New Study May Guide Future Treatment of Incidental Pediatric AVMs

Illustration a child's brain with an AVM
Illustrated by Ken Probst

Arteriovenous malformations (AVMs) are an abnormal tangle of arteries and veins that disrupt the blood flow and oxygen circulation in the brain. While AVMs can rupture and result in bleeding in the brain, unruptured AVMs may also cause symptoms like headaches, seizures, and/or neurological deficits. However, for some patients, their unruptured AVMs may not present with symptoms and are discovered by chance, otherwise referred to as incidentally, during unrelated medical care.

Although AVMs in children are extremely rare, representing only 3% of the 3,000 cases diagnosed every year, they tend to rupture more frequently than in adults and can result in serious complications.

To better understand and guide future decision-making for the treatment of unruptured, incidental AVMs in children, UCSF neurosurgery resident Alex Lu, MD, and Chief of Pediatric Neurosurgery Nalin Gupta, MD, PhD, analyzed a database spanning 24 years of pediatric AVM patients who were treated at UCSF. Their study, published recently in the Journal of Neurosurgery Pediatrics, compared the size, vein architecture, and management of incidental vs symptomatic AVMs.

Senior author of study, Nalin Gupta, MD, PhD
Senior author of the study,
Nalin Gupta, MD, PhD

“AVM hemorrhage can result in severe disabilities. Studies like this one allow us to understand how AVMs behave before they have had a chance to hemorrhage, and hopefully lead to early treatment,” said Gupta.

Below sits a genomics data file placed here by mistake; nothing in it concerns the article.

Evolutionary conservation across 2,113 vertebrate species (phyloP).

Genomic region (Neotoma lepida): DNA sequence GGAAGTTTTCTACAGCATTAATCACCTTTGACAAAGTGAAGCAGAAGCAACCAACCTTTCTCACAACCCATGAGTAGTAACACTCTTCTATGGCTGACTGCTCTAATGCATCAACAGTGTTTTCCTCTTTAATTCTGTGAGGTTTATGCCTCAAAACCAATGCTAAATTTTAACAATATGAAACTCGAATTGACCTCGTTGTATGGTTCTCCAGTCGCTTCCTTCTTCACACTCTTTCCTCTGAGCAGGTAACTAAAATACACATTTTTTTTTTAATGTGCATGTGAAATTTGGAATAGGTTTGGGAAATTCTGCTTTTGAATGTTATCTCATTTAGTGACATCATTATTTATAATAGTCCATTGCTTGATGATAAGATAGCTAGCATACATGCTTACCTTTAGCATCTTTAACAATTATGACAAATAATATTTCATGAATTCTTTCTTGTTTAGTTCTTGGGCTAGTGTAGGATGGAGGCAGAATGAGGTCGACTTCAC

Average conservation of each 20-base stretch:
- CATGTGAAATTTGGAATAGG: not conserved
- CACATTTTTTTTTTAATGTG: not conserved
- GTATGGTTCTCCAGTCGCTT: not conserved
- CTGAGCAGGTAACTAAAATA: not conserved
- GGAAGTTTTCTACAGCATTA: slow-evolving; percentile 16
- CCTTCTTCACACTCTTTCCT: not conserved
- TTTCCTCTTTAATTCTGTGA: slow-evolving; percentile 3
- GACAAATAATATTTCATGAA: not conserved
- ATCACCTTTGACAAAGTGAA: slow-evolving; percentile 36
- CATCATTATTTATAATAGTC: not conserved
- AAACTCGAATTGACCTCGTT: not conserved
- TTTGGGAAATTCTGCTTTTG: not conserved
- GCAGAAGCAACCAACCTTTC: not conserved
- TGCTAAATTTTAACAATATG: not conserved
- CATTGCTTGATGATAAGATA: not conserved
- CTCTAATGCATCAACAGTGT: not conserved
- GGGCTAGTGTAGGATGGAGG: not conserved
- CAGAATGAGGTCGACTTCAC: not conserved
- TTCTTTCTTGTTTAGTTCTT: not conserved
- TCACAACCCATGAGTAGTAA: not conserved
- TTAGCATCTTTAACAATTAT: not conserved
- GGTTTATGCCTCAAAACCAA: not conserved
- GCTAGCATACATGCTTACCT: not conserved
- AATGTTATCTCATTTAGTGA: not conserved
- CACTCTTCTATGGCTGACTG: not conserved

The researchers found that, compared to 66 symptomatic AVM cases, the 10 cases of incidental AVMs in the study comprised of smaller AVMs with veins that were closer to the surface and surgically accessible. The incidental AVMs that were smaller than 3cm were removed surgically.

On the other hand, patients who experienced symptomatic AVMs were found to have larger lesions that were sometimes deeply situated in the brain, which are challenging to surgically access. In AVMs where surgery was not feasible, treatments also included embolization and gamma knife radiation, both minimally invasive options.

As one of the firsts, the study also suggests that pediatric AVMs may grow over time without treatment, as found in a patient with an incidental AVM who presented with recurring headache symptoms and whose AVM demonstrated growth.

First author of the study, Alex Lu, MD
First author of the study, Alex Lu, MD

“UCSF is a high-volume center and we have the expertise to treat these AVMs very safely. If the AVM is unruptured, the outcomes are excellent. If an AVM was found incidentally in a child, whether it was due to a head injury or through another study, this can help guide the decision-making regarding treatment,” said Lu.

Paper(s) cited:

Lu A Y, et al.
A comparison of incidental and symptomatic unruptured brain arteriovenous malformations in children
J Neurosurg Pediatr. 2023 Feb 17;1-6. doi: 10.3171/2023.1.PEDS22541. Online ahead of print.